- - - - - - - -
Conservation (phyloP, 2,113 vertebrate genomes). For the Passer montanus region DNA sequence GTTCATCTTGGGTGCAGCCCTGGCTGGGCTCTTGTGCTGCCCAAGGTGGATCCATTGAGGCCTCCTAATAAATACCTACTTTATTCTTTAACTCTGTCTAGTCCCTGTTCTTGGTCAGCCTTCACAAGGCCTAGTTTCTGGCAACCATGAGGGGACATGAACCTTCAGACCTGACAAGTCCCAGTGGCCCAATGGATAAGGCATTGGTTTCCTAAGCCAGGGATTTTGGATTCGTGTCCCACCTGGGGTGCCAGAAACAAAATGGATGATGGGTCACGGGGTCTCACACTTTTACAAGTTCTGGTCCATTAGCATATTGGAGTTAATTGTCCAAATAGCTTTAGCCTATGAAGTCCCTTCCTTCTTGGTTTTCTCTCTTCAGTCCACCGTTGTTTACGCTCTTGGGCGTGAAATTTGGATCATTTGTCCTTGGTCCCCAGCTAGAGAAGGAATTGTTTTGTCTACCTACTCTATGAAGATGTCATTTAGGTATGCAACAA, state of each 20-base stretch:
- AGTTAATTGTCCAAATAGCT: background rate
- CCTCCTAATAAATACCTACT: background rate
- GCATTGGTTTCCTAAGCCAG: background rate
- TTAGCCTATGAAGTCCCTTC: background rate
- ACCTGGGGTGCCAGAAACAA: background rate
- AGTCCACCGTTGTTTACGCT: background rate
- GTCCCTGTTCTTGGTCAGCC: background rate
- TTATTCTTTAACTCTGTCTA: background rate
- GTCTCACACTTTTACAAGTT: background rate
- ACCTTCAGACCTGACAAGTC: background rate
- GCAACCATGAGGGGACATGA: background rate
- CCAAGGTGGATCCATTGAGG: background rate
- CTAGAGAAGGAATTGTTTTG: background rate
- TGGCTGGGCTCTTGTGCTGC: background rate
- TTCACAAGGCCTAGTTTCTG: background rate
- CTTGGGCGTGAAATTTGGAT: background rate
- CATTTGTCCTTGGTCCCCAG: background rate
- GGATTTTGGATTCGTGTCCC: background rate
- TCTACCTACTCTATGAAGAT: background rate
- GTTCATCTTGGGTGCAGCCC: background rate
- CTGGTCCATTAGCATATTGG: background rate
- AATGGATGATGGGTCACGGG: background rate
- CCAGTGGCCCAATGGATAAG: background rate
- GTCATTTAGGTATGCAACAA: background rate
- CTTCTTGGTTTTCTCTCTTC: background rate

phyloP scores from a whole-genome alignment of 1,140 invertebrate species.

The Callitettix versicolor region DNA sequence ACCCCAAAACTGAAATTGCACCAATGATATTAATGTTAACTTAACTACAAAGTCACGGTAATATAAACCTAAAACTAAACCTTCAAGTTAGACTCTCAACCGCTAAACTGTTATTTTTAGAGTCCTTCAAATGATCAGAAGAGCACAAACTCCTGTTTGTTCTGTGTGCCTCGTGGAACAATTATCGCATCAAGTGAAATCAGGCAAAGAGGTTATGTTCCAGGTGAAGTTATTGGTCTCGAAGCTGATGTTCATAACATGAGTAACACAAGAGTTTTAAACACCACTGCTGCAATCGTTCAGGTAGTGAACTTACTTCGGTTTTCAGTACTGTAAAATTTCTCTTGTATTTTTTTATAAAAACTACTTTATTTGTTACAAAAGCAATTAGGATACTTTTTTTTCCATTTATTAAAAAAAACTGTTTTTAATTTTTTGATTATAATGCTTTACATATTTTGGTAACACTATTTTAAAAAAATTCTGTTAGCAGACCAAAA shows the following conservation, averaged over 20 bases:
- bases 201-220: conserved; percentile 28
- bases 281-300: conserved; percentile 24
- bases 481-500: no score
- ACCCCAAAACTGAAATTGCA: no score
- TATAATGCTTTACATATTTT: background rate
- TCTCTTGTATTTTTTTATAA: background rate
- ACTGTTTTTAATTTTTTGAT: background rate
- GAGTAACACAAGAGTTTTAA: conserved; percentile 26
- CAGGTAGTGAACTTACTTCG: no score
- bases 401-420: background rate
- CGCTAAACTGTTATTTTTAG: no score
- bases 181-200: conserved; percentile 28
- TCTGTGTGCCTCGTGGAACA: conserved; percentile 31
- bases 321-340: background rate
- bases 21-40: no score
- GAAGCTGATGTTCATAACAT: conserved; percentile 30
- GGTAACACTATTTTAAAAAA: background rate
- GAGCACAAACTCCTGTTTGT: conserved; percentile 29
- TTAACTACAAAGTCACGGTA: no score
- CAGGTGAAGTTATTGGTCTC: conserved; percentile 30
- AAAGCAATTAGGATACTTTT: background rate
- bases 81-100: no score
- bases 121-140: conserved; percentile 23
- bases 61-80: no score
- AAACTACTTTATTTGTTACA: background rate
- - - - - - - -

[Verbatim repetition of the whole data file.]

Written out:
Conservation (phyloP, 2,113 vertebrate genomes). For the Passer montanus region DNA sequence GTTCATCTTGGGTGCAGCCCTGGCTGGGCTCTTGTGCTGCCCAAGGTGGATCCATTGAGGCCTCCTAATAAATACCTACTTTATTCTTTAACTCTGTCTAGTCCCTGTTCTTGGTCAGCCTTCACAAGGCCTAGTTTCTGGCAACCATGAGGGGACATGAACCTTCAGACCTGACAAGTCCCAGTGGCCCAATGGATAAGGCATTGGTTTCCTAAGCCAGGGATTTTGGATTCGTGTCCCACCTGGGGTGCCAGAAACAAAATGGATGATGGGTCACGGGGTCTCACACTTTTACAAGTTCTGGTCCATTAGCATATTGGAGTTAATTGTCCAAATAGCTTTAGCCTATGAAGTCCCTTCCTTCTTGGTTTTCTCTCTTCAGTCCACCGTTGTTTACGCTCTTGGGCGTGAAATTTGGATCATTTGTCCTTGGTCCCCAGCTAGAGAAGGAATTGTTTTGTCTACCTACTCTATGAAGATGTCATTTAGGTATGCAACAA, state of each 20-base stretch:
- AGTTAATTGTCCAAATAGCT: background rate
- CCTCCTAATAAATACCTACT: background rate
- GCATTGGTTTCCTAAGCCAG: background rate
- TTAGCCTATGAAGTCCCTTC: background rate
- ACCTGGGGTGCCAGAAACAA: background rate
- AGTCCACCGTTGTTTACGCT: background rate
- GTCCCTGTTCTTGGTCAGCC: background rate
- TTATTCTTTAACTCTGTCTA: background rate
- GTCTCACACTTTTACAAGTT: background rate
- ACCTTCAGACCTGACAAGTC: background rate
- GCAACCATGAGGGGACATGA: background rate
- CCAAGGTGGATCCATTGAGG: background rate
- CTAGAGAAGGAATTGTTTTG: background rate
- TGGCTGGGCTCTTGTGCTGC: background rate
- TTCACAAGGCCTAGTTTCTG: background rate
- CTTGGGCGTGAAATTTGGAT: background rate
- CATTTGTCCTTGGTCCCCAG: background rate
- GGATTTTGGATTCGTGTCCC: background rate
- TCTACCTACTCTATGAAGAT: background rate
- GTTCATCTTGGGTGCAGCCC: background rate
- CTGGTCCATTAGCATATTGG: background rate
- AATGGATGATGGGTCACGGG: background rate
- CCAGTGGCCCAATGGATAAG: background rate
- GTCATTTAGGTATGCAACAA: background rate
- CTTCTTGGTTTTCTCTCTTC: background rate

phyloP scores from a whole-genome alignment of 1,140 invertebrate species.

The Callitettix versicolor region DNA sequence ACCCCAAAACTGAAATTGCACCAATGATATTAATGTTAACTTAACTACAAAGTCACGGTAATATAAACCTAAAACTAAACCTTCAAGTTAGACTCTCAACCGCTAAACTGTTATTTTTAGAGTCCTTCAAATGATCAGAAGAGCACAAACTCCTGTTTGTTCTGTGTGCCTCGTGGAACAATTATCGCATCAAGTGAAATCAGGCAAAGAGGTTATGTTCCAGGTGAAGTTATTGGTCTCGAAGCTGATGTTCATAACATGAGTAACACAAGAGTTTTAAACACCACTGCTGCAATCGTTCAGGTAGTGAACTTACTTCGGTTTTCAGTACTGTAAAATTTCTCTTGTATTTTTTTATAAAAACTACTTTATTTGTTACAAAAGCAATTAGGATACTTTTTTTTCCATTTATTAAAAAAAACTGTTTTTAATTTTTTGATTATAATGCTTTACATATTTTGGTAACACTATTTTAAAAAAATTCTGTTAGCAGACCAAAA shows the following conservation, averaged over 20 bases:
- bases 201-220: conserved; percentile 28
- bases 281-300: conserved; percentile 24
- bases 481-500: no score
- ACCCCAAAACTGAAATTGCA: no score
- TATAATGCTTTACATATTTT: background rate
- TCTCTTGTATTTTTTTATAA: background rate
- ACTGTTTTTAATTTTTTGAT: background rate
- GAGTAACACAAGAGTTTTAA: conserved; percentile 26
- CAGGTAGTGAACTTACTTCG: no score
- bases 401-420: background rate
- CGCTAAACTGTTATTTTTAG: no score
- bases 181-200: conserved; percentile 28
- TCTGTGTGCCTCGTGGAACA: conserved; percentile 31
- bases 321-340: background rate
- bases 21-40: no score
- GAAGCTGATGTTCATAACAT: conserved; percentile 30
- GGTAACACTATTTTAAAAAA: background rate
- GAGCACAAACTCCTGTTTGT: conserved; percentile 29
- TTAACTACAAAGTCACGGTA: no score
- CAGGTGAAGTTATTGGTCTC: conserved; percentile 30
- AAAGCAATTAGGATACTTTT: background rate
- bases 81-100: no score
- bases 121-140: conserved; percentile 23
- bases 61-80: no score
- AAACTACTTTATTTGTTACA: background rate